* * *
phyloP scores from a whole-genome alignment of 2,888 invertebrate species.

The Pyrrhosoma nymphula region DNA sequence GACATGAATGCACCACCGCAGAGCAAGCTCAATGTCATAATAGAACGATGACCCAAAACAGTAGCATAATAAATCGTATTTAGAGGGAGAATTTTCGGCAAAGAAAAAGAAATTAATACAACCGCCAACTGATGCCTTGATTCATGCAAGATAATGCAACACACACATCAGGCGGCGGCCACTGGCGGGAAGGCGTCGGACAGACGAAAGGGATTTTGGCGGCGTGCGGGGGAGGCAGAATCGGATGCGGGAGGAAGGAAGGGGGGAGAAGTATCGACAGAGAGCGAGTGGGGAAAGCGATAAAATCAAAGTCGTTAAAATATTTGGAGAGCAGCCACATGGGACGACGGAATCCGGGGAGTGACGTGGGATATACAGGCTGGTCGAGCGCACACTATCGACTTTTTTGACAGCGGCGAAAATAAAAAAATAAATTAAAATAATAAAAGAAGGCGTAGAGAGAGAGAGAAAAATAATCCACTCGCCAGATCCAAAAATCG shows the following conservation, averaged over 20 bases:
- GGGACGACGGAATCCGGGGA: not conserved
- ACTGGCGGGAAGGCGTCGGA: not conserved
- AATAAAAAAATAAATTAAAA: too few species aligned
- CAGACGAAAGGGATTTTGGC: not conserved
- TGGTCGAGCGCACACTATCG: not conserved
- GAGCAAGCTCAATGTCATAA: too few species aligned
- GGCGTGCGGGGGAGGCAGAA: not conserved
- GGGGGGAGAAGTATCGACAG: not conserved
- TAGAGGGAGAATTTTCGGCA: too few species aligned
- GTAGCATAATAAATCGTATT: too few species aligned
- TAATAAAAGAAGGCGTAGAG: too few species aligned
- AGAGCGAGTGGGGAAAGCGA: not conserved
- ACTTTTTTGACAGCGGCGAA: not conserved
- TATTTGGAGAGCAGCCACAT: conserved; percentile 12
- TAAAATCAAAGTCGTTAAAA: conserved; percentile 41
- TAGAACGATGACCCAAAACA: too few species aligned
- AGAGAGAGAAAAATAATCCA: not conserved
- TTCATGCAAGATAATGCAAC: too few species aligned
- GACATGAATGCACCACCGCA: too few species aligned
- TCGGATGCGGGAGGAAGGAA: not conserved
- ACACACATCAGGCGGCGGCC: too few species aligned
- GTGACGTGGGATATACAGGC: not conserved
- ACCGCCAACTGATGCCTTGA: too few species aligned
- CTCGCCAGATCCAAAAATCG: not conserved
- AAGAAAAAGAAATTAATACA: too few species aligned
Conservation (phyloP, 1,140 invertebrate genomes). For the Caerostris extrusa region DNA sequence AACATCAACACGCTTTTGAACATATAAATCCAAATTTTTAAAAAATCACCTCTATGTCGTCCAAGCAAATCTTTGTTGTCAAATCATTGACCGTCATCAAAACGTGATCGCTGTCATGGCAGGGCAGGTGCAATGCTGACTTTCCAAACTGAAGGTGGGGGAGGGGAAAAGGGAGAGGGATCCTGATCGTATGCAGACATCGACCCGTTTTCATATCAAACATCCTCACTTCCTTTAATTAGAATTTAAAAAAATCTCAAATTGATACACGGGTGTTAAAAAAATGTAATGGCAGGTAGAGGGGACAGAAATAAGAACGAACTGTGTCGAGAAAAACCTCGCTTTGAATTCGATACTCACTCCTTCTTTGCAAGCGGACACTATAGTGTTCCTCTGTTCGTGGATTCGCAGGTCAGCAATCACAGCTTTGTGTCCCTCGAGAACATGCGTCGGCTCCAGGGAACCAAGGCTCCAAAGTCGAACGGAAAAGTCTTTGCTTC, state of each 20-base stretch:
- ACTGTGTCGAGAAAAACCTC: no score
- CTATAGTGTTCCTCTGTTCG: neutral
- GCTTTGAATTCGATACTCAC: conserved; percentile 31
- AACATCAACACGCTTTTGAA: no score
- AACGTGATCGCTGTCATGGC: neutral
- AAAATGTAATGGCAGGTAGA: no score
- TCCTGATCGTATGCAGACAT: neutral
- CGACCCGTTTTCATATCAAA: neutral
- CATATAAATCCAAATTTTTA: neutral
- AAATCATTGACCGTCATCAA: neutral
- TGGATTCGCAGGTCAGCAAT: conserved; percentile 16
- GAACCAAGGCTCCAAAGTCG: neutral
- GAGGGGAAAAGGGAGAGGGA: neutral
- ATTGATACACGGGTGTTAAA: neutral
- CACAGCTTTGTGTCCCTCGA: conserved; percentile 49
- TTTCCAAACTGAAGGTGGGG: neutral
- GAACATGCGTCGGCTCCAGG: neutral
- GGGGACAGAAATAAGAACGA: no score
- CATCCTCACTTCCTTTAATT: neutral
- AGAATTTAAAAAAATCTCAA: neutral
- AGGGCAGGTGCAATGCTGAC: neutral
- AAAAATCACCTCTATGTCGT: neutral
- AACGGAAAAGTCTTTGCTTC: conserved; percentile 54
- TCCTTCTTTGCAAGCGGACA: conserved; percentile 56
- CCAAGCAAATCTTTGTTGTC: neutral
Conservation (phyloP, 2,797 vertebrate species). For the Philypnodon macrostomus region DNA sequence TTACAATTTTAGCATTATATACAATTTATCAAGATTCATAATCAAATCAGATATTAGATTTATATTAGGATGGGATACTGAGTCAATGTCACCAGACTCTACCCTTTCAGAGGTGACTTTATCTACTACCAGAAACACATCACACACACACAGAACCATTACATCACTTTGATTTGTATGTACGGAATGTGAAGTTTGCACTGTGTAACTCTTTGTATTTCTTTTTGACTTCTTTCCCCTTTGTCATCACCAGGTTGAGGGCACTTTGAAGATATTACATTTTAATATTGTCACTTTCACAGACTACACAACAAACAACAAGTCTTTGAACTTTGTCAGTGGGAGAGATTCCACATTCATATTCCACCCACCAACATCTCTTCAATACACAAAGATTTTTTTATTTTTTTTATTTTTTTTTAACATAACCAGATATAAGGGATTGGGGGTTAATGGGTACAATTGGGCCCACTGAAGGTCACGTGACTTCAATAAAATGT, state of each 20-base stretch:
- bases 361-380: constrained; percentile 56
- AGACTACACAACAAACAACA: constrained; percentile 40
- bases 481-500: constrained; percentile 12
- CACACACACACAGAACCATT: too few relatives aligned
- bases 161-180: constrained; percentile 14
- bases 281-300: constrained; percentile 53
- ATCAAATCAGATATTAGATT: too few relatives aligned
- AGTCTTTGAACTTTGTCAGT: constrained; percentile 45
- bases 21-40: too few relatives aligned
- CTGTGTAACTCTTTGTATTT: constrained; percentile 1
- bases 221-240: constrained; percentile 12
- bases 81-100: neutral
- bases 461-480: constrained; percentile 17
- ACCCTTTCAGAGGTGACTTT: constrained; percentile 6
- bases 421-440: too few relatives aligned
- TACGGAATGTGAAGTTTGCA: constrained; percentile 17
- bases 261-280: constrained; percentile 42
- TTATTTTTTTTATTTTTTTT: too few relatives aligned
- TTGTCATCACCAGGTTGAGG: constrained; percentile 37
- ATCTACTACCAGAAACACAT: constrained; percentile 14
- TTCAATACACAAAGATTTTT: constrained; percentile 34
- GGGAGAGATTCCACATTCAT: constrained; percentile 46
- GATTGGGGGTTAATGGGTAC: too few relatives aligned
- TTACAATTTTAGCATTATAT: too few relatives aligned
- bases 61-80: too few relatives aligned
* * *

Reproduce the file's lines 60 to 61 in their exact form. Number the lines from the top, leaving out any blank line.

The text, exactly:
- bases 281-300: constrained; percentile 53
- ATCAAATCAGATATTAGATT: too few relatives aligned